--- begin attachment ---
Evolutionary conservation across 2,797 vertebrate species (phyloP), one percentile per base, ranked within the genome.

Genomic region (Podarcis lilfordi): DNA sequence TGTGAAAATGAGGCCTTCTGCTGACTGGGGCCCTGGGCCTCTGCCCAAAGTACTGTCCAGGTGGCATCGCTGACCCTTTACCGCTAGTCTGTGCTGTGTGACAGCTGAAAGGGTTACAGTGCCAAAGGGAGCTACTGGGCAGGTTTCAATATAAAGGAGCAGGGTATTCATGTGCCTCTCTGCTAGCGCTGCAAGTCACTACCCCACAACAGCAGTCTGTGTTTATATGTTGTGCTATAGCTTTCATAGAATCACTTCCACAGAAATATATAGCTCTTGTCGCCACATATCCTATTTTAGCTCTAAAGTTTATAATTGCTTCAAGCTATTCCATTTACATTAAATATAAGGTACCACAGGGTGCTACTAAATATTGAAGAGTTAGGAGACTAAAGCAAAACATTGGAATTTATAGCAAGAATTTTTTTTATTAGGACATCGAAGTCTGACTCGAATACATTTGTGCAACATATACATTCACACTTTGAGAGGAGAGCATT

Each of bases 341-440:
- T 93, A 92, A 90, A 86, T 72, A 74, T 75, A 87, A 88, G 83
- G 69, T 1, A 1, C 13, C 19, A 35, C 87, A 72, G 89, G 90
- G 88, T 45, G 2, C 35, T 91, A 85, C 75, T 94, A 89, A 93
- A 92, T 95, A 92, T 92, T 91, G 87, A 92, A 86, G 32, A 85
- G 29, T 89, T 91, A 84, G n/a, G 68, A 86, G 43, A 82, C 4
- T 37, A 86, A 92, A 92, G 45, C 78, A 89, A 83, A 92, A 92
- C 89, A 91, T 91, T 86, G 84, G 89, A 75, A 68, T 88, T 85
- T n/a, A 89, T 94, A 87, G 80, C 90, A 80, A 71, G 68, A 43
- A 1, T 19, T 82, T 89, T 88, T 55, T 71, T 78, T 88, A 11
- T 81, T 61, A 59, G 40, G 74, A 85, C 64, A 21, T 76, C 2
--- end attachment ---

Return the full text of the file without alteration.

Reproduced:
Evolutionary conservation across 2,797 vertebrate species (phyloP), one percentile per base, ranked within the genome.

Genomic region (Podarcis lilfordi): DNA sequence TGTGAAAATGAGGCCTTCTGCTGACTGGGGCCCTGGGCCTCTGCCCAAAGTACTGTCCAGGTGGCATCGCTGACCCTTTACCGCTAGTCTGTGCTGTGTGACAGCTGAAAGGGTTACAGTGCCAAAGGGAGCTACTGGGCAGGTTTCAATATAAAGGAGCAGGGTATTCATGTGCCTCTCTGCTAGCGCTGCAAGTCACTACCCCACAACAGCAGTCTGTGTTTATATGTTGTGCTATAGCTTTCATAGAATCACTTCCACAGAAATATATAGCTCTTGTCGCCACATATCCTATTTTAGCTCTAAAGTTTATAATTGCTTCAAGCTATTCCATTTACATTAAATATAAGGTACCACAGGGTGCTACTAAATATTGAAGAGTTAGGAGACTAAAGCAAAACATTGGAATTTATAGCAAGAATTTTTTTTATTAGGACATCGAAGTCTGACTCGAATACATTTGTGCAACATATACATTCACACTTTGAGAGGAGAGCATT

Each of bases 341-440:
- T 93, A 92, A 90, A 86, T 72, A 74, T 75, A 87, A 88, G 83
- G 69, T 1, A 1, C 13, C 19, A 35, C 87, A 72, G 89, G 90
- G 88, T 45, G 2, C 35, T 91, A 85, C 75, T 94, A 89, A 93
- A 92, T 95, A 92, T 92, T 91, G 87, A 92, A 86, G 32, A 85
- G 29, T 89, T 91, A 84, G n/a, G 68, A 86, G 43, A 82, C 4
- T 37, A 86, A 92, A 92, G 45, C 78, A 89, A 83, A 92, A 92
- C 89, A 91, T 91, T 86, G 84, G 89, A 75, A 68, T 88, T 85
- T n/a, A 89, T 94, A 87, G 80, C 90, A 80, A 71, G 68, A 43
- A 1, T 19, T 82, T 89, T 88, T 55, T 71, T 78, T 88, A 11
- T 81, T 61, A 59, G 40, G 74, A 85, C 64, A 21, T 76, C 2